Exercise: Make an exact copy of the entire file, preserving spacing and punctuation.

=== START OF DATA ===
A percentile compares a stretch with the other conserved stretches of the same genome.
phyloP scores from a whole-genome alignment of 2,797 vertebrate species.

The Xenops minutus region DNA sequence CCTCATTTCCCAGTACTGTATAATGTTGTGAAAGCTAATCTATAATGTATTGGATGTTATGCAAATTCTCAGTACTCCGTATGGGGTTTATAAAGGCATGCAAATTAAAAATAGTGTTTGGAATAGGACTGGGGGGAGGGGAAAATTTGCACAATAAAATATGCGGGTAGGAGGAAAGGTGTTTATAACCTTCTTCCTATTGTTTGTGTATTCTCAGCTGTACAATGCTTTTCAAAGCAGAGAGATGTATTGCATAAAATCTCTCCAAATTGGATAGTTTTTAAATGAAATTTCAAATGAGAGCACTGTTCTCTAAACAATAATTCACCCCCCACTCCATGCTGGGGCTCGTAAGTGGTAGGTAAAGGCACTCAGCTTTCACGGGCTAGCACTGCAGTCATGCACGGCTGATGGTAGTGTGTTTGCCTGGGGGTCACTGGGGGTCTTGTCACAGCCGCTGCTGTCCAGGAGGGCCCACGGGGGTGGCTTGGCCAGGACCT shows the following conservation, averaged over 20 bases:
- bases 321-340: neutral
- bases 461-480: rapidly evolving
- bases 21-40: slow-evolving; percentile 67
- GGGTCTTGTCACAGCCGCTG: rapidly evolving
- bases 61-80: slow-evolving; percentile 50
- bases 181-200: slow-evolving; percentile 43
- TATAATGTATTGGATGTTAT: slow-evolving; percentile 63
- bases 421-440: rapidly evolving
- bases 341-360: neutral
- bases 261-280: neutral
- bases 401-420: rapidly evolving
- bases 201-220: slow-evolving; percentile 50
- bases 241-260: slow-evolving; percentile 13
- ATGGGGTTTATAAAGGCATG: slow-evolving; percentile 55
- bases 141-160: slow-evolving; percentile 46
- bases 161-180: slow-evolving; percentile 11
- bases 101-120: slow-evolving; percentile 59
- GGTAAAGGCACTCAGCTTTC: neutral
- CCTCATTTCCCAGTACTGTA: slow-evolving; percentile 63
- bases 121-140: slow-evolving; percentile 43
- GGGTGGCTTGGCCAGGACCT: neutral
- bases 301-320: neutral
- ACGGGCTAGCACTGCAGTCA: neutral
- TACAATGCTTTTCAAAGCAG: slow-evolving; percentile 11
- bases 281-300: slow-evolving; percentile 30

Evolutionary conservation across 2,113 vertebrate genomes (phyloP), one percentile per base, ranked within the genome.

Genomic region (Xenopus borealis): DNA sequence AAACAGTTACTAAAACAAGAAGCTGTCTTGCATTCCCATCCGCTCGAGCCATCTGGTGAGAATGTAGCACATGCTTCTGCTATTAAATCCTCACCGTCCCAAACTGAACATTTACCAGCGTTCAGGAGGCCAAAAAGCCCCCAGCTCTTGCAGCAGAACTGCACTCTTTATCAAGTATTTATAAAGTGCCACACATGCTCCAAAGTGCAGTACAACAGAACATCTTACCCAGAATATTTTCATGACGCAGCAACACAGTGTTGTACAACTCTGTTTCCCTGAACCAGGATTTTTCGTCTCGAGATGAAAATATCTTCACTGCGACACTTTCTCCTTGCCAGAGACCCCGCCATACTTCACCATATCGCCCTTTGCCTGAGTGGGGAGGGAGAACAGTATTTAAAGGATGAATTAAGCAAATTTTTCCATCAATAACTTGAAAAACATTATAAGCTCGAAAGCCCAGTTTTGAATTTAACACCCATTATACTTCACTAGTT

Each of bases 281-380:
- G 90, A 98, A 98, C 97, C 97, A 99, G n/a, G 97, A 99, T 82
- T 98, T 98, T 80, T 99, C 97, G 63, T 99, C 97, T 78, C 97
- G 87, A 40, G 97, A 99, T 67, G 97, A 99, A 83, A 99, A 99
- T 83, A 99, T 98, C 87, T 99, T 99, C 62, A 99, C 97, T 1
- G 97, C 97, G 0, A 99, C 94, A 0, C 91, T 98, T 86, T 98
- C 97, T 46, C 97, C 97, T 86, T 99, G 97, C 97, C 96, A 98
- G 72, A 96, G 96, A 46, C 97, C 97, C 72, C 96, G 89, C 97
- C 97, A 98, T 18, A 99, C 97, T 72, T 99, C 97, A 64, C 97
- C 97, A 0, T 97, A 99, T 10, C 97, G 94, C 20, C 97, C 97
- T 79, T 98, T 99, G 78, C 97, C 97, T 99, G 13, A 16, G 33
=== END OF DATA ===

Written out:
A percentile compares a stretch with the other conserved stretches of the same genome.
phyloP scores from a whole-genome alignment of 2,797 vertebrate species.

The Xenops minutus region DNA sequence CCTCATTTCCCAGTACTGTATAATGTTGTGAAAGCTAATCTATAATGTATTGGATGTTATGCAAATTCTCAGTACTCCGTATGGGGTTTATAAAGGCATGCAAATTAAAAATAGTGTTTGGAATAGGACTGGGGGGAGGGGAAAATTTGCACAATAAAATATGCGGGTAGGAGGAAAGGTGTTTATAACCTTCTTCCTATTGTTTGTGTATTCTCAGCTGTACAATGCTTTTCAAAGCAGAGAGATGTATTGCATAAAATCTCTCCAAATTGGATAGTTTTTAAATGAAATTTCAAATGAGAGCACTGTTCTCTAAACAATAATTCACCCCCCACTCCATGCTGGGGCTCGTAAGTGGTAGGTAAAGGCACTCAGCTTTCACGGGCTAGCACTGCAGTCATGCACGGCTGATGGTAGTGTGTTTGCCTGGGGGTCACTGGGGGTCTTGTCACAGCCGCTGCTGTCCAGGAGGGCCCACGGGGGTGGCTTGGCCAGGACCT shows the following conservation, averaged over 20 bases:
- bases 321-340: neutral
- bases 461-480: rapidly evolving
- bases 21-40: slow-evolving; percentile 67
- GGGTCTTGTCACAGCCGCTG: rapidly evolving
- bases 61-80: slow-evolving; percentile 50
- bases 181-200: slow-evolving; percentile 43
- TATAATGTATTGGATGTTAT: slow-evolving; percentile 63
- bases 421-440: rapidly evolving
- bases 341-360: neutral
- bases 261-280: neutral
- bases 401-420: rapidly evolving
- bases 201-220: slow-evolving; percentile 50
- bases 241-260: slow-evolving; percentile 13
- ATGGGGTTTATAAAGGCATG: slow-evolving; percentile 55
- bases 141-160: slow-evolving; percentile 46
- bases 161-180: slow-evolving; percentile 11
- bases 101-120: slow-evolving; percentile 59
- GGTAAAGGCACTCAGCTTTC: neutral
- CCTCATTTCCCAGTACTGTA: slow-evolving; percentile 63
- bases 121-140: slow-evolving; percentile 43
- GGGTGGCTTGGCCAGGACCT: neutral
- bases 301-320: neutral
- ACGGGCTAGCACTGCAGTCA: neutral
- TACAATGCTTTTCAAAGCAG: slow-evolving; percentile 11
- bases 281-300: slow-evolving; percentile 30

Evolutionary conservation across 2,113 vertebrate genomes (phyloP), one percentile per base, ranked within the genome.

Genomic region (Xenopus borealis): DNA sequence AAACAGTTACTAAAACAAGAAGCTGTCTTGCATTCCCATCCGCTCGAGCCATCTGGTGAGAATGTAGCACATGCTTCTGCTATTAAATCCTCACCGTCCCAAACTGAACATTTACCAGCGTTCAGGAGGCCAAAAAGCCCCCAGCTCTTGCAGCAGAACTGCACTCTTTATCAAGTATTTATAAAGTGCCACACATGCTCCAAAGTGCAGTACAACAGAACATCTTACCCAGAATATTTTCATGACGCAGCAACACAGTGTTGTACAACTCTGTTTCCCTGAACCAGGATTTTTCGTCTCGAGATGAAAATATCTTCACTGCGACACTTTCTCCTTGCCAGAGACCCCGCCATACTTCACCATATCGCCCTTTGCCTGAGTGGGGAGGGAGAACAGTATTTAAAGGATGAATTAAGCAAATTTTTCCATCAATAACTTGAAAAACATTATAAGCTCGAAAGCCCAGTTTTGAATTTAACACCCATTATACTTCACTAGTT

Each of bases 281-380:
- G 90, A 98, A 98, C 97, C 97, A 99, G n/a, G 97, A 99, T 82
- T 98, T 98, T 80, T 99, C 97, G 63, T 99, C 97, T 78, C 97
- G 87, A 40, G 97, A 99, T 67, G 97, A 99, A 83, A 99, A 99
- T 83, A 99, T 98, C 87, T 99, T 99, C 62, A 99, C 97, T 1
- G 97, C 97, G 0, A 99, C 94, A 0, C 91, T 98, T 86, T 98
- C 97, T 46, C 97, C 97, T 86, T 99, G 97, C 97, C 96, A 98
- G 72, A 96, G 96, A 46, C 97, C 97, C 72, C 96, G 89, C 97
- C 97, A 98, T 18, A 99, C 97, T 72, T 99, C 97, A 64, C 97
- C 97, A 0, T 97, A 99, T 10, C 97, G 94, C 20, C 97, C 97
- T 79, T 98, T 99, G 78, C 97, C 97, T 99, G 13, A 16, G 33